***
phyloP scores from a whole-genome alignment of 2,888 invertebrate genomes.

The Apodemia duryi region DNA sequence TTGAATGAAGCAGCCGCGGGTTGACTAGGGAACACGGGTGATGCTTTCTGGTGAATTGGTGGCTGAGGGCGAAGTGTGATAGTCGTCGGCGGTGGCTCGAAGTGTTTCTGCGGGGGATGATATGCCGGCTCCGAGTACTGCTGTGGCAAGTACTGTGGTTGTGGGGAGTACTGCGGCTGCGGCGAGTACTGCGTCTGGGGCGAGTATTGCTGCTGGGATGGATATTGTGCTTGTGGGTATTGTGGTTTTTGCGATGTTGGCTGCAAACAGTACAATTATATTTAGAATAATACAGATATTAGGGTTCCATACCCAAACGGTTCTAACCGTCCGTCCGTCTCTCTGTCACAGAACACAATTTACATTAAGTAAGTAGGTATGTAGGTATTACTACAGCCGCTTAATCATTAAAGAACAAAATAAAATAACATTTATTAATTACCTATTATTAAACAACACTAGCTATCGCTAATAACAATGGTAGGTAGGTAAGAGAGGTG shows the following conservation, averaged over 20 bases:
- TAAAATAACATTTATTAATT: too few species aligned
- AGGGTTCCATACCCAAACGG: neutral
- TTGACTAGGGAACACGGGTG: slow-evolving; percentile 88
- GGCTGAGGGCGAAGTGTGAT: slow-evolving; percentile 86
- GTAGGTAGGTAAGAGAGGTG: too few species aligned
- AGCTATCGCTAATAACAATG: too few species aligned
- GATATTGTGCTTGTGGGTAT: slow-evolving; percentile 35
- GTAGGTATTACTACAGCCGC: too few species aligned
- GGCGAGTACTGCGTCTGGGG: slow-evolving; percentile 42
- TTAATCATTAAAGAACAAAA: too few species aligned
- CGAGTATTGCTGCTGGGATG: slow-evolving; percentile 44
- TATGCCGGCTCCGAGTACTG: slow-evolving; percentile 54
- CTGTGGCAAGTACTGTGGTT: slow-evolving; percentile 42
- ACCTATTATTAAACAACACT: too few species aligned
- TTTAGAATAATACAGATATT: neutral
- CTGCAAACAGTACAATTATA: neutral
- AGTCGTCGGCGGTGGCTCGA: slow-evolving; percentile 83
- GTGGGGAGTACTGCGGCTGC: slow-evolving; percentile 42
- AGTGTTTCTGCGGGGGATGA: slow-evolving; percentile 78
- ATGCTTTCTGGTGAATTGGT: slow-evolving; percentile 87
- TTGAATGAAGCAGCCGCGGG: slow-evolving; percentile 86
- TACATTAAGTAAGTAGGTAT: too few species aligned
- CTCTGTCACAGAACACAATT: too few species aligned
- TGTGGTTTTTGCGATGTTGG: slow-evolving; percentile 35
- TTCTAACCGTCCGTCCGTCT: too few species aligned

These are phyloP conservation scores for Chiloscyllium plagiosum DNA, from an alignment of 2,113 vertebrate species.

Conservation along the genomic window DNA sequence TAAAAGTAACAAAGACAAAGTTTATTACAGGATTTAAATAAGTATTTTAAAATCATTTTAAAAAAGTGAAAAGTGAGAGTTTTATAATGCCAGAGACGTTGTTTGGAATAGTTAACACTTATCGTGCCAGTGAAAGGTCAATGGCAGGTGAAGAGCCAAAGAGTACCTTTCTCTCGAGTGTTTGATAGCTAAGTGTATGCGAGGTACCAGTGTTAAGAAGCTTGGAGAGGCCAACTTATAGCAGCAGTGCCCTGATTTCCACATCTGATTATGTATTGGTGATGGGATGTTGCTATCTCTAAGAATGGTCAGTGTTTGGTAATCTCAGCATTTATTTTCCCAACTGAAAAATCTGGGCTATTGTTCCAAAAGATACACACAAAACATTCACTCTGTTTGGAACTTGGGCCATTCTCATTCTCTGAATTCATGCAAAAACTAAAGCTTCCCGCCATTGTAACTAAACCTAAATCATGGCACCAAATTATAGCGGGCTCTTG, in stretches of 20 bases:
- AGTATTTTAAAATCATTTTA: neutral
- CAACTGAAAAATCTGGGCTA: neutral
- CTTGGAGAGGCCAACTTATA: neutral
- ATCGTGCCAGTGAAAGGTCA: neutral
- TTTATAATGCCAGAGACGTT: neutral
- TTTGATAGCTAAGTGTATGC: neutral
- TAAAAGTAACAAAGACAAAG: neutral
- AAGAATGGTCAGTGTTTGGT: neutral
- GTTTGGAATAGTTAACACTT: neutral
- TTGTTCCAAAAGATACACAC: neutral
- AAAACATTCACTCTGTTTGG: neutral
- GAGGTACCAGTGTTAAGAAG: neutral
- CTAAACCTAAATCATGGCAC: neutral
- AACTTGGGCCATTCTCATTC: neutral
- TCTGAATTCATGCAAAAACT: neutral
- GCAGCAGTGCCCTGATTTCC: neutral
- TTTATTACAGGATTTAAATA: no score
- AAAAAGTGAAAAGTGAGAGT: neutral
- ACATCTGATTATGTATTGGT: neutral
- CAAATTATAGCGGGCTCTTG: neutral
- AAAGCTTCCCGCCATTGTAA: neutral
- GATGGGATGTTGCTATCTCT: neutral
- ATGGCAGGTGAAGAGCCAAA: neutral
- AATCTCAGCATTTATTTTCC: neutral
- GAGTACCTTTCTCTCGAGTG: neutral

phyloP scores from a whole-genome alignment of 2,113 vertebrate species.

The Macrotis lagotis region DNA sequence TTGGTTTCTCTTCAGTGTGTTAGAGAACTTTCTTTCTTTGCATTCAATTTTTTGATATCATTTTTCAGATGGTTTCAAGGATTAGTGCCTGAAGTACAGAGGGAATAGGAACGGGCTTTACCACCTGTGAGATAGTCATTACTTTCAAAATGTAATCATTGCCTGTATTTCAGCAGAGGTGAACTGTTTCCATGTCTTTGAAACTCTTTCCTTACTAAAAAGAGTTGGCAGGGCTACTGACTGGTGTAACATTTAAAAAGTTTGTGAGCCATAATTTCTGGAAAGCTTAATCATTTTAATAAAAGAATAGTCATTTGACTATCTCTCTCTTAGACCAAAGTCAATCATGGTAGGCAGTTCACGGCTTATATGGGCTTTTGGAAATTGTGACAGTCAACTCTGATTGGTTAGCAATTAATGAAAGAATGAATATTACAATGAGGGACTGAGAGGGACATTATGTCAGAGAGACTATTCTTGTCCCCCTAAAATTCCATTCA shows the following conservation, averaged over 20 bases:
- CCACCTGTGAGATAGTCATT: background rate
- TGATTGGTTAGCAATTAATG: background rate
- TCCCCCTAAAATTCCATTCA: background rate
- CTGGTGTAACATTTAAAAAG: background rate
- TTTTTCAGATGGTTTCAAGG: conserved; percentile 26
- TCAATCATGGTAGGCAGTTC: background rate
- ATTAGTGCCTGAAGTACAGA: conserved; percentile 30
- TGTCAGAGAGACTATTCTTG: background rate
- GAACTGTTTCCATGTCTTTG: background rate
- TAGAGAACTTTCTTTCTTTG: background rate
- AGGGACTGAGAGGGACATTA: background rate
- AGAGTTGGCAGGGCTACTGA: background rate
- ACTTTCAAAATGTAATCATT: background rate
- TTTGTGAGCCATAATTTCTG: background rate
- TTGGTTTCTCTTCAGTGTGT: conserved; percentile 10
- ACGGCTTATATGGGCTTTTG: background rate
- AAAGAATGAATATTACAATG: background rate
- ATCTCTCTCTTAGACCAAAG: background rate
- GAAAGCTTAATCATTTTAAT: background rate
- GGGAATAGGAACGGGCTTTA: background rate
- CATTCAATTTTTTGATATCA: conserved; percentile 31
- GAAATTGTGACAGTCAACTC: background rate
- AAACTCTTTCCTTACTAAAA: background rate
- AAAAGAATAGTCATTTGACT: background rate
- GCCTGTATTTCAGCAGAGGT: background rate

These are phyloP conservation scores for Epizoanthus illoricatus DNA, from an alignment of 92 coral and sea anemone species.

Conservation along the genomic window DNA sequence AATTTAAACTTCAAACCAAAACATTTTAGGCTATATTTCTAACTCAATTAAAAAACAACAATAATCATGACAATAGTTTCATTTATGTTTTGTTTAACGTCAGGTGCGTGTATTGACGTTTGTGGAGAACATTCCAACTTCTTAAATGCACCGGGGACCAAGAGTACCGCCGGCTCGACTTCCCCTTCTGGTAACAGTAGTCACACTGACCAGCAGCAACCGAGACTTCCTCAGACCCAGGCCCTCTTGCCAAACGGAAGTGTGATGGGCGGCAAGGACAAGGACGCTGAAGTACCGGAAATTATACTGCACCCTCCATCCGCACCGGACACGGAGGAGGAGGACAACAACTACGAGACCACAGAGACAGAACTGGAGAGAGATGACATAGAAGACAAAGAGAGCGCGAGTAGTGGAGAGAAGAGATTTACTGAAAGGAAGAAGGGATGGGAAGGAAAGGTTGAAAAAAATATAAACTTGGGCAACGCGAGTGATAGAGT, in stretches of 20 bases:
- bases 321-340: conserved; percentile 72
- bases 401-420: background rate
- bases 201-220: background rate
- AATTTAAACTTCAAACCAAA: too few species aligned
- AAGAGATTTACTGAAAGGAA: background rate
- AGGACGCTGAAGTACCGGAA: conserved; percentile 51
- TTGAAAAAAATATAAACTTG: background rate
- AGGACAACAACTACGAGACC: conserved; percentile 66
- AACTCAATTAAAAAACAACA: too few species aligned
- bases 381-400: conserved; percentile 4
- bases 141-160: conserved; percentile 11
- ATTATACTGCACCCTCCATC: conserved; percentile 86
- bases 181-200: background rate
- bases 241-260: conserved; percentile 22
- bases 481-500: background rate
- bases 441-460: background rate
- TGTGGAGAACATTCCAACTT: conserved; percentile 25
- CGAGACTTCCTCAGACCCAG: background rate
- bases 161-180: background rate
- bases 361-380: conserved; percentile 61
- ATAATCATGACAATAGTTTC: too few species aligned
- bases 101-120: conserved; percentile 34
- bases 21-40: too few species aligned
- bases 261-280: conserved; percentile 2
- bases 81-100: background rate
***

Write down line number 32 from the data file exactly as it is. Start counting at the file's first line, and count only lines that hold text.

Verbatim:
- CTTGGAGAGGCCAACTTATA: neutral